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Tuesday, October 24, 2017
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Holy Spirit Interactive Kids: Pets 4 Us: Pet Peeves - Part 4: Animallergies!

Pet Peeves - Part 4: Animallergies!

by Leonard Rego

Whoever started the rumour that black cats are unlucky must have been allergic to them! In the bargain, the poor ebony-coated pussycat got a bad reputation for being 'evil', but the truth is that it all it does is make some people sneeze and wheeze more than fairer furred felines.

And cats are not the only animals to blame for those symptoms. As much as 15 percent of people around the world are allergic to both, cats and dogs, but you don't just give up being friends with someone who has, say, body odour - you just gift him or her with a deodorant and offer some friendly advice!

The same goes for your pet. Instead of giving it away, you'd be better off just learning to control those allergic reactions (unless, of course, you have serious symptoms). What's a sneeze or two between good friends, eh?

Not Spot's fault

Remember this - all dogs and cats are 'allergenic' (allergy causing) to people who are allergic to animals. There's nothing wrong with your pet if you have unpleasant reactions when it is around; it's just that you're probably sensitive to the 'allergens' that linger in its fur and often float around in the air. These allergens can also be found in your pet's dander (dried skin particles), saliva, pee and poop, so I don't need to tell you how important it is to ensure good hygiene and cleanliness.

Your symptoms may range from mild sniffling and sneezing to more serious problems like asthma, in which case you might want to talk to mum and dad about giving your pet away to a good home.

If you're allergic to dust, insecticides, pollen, or even cigarette smoke, you'll need to control the overall levels of these allergens in your home, instead of blaming your poor pet.

Hold that sneeze

If your or a family member's allergies are bearable and not serious in any way, here's what you can do to reduce the symptoms:

No fly zone:

You can create an 'allergy-free' zone in your house, where the allergens cannot fly around or stick to anything. The best room for this is your bedroom, which should be out-of-bounds to your pet. Talk to dad about getting a HEPA (pronounced 'heppa') air cleaner, which is a sort of filter that you can find at a good home or garden store. You can also use 'impermeable' covers (which dust mites and allergens cannot get into) for the mattresses and pillows. Your HEPA air cleaners can also be used at other places in your home, and if you can avoid using thick curtains and carpets, so much the better. Here's a no-brainer: wash your couch covers and cushion covers frequently. A 'microfilter' bag in a vacuum cleaner is a great idea, as it does a good job of catching many types of allergens.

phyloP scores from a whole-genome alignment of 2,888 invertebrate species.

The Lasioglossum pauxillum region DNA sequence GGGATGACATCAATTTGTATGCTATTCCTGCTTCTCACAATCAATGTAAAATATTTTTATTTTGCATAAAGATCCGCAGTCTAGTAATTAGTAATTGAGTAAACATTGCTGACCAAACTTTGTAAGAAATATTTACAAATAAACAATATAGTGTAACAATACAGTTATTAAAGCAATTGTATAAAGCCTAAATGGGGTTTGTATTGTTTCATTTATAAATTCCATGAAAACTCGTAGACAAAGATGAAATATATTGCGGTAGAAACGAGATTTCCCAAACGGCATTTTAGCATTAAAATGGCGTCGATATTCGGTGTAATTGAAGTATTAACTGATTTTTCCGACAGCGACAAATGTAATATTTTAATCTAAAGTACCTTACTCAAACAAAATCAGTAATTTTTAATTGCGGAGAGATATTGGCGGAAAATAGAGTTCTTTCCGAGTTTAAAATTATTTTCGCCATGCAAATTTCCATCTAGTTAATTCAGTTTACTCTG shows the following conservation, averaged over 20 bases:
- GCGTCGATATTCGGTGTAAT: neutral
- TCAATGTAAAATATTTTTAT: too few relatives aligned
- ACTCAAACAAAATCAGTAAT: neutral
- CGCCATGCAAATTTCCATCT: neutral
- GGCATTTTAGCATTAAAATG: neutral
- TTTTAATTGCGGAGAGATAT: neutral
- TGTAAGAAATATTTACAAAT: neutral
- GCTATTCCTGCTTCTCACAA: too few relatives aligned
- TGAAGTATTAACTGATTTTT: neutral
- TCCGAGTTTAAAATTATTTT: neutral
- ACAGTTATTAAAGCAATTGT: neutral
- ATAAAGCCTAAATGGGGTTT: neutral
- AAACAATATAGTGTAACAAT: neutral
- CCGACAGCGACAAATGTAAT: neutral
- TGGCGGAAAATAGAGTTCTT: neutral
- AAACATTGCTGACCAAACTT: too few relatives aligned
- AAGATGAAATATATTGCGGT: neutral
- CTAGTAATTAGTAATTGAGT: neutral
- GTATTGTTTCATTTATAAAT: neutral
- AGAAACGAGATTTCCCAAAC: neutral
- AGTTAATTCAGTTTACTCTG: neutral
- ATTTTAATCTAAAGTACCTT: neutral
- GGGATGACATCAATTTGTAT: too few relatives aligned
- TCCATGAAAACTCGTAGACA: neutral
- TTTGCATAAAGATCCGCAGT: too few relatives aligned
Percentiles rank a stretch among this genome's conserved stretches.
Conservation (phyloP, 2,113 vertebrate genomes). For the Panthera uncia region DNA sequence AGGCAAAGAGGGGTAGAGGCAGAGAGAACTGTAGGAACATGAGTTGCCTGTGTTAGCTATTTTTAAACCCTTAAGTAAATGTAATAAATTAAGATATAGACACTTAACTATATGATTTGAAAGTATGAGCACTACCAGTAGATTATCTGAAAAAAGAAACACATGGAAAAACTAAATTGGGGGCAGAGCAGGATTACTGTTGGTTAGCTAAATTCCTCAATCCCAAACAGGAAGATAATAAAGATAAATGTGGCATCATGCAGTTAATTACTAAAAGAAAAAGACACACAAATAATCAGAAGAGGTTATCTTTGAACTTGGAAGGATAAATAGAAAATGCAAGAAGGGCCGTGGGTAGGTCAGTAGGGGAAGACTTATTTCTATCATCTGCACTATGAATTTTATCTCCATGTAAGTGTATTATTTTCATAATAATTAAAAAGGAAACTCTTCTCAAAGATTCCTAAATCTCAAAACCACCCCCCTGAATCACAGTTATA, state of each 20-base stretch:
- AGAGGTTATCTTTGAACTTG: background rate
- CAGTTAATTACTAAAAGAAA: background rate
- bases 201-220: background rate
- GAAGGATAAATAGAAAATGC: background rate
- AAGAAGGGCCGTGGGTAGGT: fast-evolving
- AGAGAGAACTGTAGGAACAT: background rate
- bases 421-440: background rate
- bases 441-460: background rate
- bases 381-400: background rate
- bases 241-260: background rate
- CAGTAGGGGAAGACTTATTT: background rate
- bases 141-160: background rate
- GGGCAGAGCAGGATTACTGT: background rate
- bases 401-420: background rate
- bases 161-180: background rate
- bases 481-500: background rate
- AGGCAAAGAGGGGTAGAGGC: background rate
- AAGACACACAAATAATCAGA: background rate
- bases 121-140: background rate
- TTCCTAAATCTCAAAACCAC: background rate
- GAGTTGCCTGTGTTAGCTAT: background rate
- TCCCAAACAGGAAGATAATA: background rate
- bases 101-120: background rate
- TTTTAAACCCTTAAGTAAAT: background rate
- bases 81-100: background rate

Water therapy:

Give your pet a bath every week, as this can reduce the level of allergies as much as 84 percent! This is even more effective than those fur sprays that claim to reduce the presence of allergens. Yeah, yeah, I know cats don't like water too much, but you can get El Pussygato used to the idea. Just fill a large pan or sink with one or two inches of lukewarm water, and lay a heavy towel at the bottom for grip. Using your calmest voice, place your cat in the tub, and move a sprinkler over his or her body. Plain water is all you need. Don't use a shampoo without checking with your vet first, as cats can be very sensitive to certain chemicals. Rinse its fur well and use a towel for drying it off - a special treat will motivate it to stay put and not get frisky the next time around!

Immunotherapy:

OK, that's a big word for allergy shots you can take to reduce the symptoms of your allergies, but it's painful enough spelling it and they won't get rid of your symptoms totally. Your doctor can give you a good idea of how many shots you need and how frequently. Other treatments include medicines you can take, so check about these as well.

An itch in time saves nine

If you know someone in your home is allergic to animals, and you don't already own one, it's best not to bring pets home. It's not fair to either your family member or the pet who you might have to give up after a while. After all, prevention is better than cure.


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